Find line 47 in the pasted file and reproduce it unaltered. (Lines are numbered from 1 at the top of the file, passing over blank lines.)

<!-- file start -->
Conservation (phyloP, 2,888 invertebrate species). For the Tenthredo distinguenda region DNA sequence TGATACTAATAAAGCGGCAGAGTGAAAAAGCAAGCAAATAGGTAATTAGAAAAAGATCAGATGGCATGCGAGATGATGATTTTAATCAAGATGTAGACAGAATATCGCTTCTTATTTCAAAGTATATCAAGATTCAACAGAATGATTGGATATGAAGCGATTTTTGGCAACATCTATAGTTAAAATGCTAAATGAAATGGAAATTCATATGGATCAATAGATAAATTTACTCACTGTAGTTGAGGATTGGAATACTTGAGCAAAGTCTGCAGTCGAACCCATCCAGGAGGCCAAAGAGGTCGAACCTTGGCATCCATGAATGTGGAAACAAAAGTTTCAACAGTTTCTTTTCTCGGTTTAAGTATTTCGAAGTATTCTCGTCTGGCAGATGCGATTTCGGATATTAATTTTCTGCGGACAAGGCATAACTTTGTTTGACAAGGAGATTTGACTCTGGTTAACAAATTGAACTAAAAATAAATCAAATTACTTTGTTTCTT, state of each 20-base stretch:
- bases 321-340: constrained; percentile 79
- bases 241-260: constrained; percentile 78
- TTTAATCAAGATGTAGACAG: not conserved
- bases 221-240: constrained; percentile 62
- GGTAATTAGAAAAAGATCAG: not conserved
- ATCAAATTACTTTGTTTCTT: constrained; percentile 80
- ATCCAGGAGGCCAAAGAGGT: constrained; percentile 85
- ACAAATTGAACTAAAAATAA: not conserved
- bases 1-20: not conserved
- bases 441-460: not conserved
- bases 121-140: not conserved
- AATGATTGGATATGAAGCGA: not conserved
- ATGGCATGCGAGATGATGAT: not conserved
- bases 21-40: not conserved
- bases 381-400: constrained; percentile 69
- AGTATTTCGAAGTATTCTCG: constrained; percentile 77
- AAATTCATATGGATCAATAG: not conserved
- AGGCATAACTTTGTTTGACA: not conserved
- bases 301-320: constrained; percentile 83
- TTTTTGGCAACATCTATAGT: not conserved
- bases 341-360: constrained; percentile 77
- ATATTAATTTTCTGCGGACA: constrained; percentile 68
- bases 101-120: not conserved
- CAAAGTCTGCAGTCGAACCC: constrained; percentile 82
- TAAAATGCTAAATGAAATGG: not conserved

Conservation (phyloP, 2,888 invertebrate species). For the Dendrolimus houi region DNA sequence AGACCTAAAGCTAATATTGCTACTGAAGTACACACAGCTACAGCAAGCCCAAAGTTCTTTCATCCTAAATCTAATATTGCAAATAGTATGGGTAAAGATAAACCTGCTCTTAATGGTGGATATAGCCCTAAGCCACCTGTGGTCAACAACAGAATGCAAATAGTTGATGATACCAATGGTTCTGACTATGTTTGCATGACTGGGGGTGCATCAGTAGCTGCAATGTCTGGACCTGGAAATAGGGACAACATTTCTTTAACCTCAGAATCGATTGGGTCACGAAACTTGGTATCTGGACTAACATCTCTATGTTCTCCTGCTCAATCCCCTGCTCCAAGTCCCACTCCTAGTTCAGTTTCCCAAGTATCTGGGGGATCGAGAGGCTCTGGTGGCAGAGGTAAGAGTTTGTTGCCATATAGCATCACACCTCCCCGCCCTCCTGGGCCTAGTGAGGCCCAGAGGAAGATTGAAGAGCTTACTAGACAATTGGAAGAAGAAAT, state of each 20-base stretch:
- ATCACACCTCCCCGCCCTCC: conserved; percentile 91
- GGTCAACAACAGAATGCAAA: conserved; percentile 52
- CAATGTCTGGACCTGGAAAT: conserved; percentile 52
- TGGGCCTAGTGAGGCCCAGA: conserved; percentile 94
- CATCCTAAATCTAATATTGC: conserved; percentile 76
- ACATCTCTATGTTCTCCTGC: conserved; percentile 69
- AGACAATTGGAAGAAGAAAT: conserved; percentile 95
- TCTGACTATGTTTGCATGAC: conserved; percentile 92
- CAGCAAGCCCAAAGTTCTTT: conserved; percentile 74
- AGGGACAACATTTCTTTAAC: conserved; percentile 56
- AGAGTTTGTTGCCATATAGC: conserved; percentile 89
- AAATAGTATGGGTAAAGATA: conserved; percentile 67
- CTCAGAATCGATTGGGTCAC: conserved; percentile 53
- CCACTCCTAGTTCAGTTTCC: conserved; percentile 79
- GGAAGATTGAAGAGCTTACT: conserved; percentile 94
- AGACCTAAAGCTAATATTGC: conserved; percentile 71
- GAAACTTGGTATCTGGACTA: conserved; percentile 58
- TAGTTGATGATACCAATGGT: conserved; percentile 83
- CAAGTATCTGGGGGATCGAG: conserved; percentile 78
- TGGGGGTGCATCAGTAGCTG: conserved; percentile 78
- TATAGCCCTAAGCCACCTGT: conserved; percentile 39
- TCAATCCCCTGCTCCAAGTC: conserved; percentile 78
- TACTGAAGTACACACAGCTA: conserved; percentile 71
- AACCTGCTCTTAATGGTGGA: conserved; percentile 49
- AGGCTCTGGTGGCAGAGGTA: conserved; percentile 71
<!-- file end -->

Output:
- TGGGGGTGCATCAGTAGCTG: conserved; percentile 78